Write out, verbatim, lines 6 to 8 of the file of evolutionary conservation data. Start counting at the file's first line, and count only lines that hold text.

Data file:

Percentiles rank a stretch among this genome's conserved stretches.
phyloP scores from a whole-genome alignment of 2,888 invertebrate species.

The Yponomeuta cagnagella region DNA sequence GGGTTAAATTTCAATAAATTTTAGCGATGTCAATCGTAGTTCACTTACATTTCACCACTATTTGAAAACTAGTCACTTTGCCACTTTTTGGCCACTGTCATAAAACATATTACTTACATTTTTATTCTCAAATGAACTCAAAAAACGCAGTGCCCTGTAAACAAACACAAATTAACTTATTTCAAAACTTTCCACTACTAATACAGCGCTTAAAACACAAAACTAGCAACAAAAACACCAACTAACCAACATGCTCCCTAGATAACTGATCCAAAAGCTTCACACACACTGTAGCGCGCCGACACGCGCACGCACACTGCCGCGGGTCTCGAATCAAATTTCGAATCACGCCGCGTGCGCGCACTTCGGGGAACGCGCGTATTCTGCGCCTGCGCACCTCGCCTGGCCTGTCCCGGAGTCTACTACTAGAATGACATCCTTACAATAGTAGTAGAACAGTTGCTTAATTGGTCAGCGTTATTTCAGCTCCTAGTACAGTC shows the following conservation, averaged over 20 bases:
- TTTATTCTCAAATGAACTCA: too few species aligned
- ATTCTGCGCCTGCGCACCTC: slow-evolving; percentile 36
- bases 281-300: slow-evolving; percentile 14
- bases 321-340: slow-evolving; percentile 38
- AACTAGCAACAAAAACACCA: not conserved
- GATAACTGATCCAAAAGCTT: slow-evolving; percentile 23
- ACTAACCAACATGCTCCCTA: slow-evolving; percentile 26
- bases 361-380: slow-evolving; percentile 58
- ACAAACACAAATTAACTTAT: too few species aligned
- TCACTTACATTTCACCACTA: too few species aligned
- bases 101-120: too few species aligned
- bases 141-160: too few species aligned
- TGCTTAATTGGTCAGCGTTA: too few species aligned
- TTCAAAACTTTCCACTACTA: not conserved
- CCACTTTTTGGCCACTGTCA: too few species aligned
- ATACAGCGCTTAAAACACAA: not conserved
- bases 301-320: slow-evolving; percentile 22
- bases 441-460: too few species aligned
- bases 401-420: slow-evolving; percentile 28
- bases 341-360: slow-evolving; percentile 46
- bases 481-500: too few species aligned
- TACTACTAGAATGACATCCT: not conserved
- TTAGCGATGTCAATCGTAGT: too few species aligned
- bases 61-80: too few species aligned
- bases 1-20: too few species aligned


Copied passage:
- bases 281-300: slow-evolving; percentile 14
- bases 321-340: slow-evolving; percentile 38
- AACTAGCAACAAAAACACCA: not conserved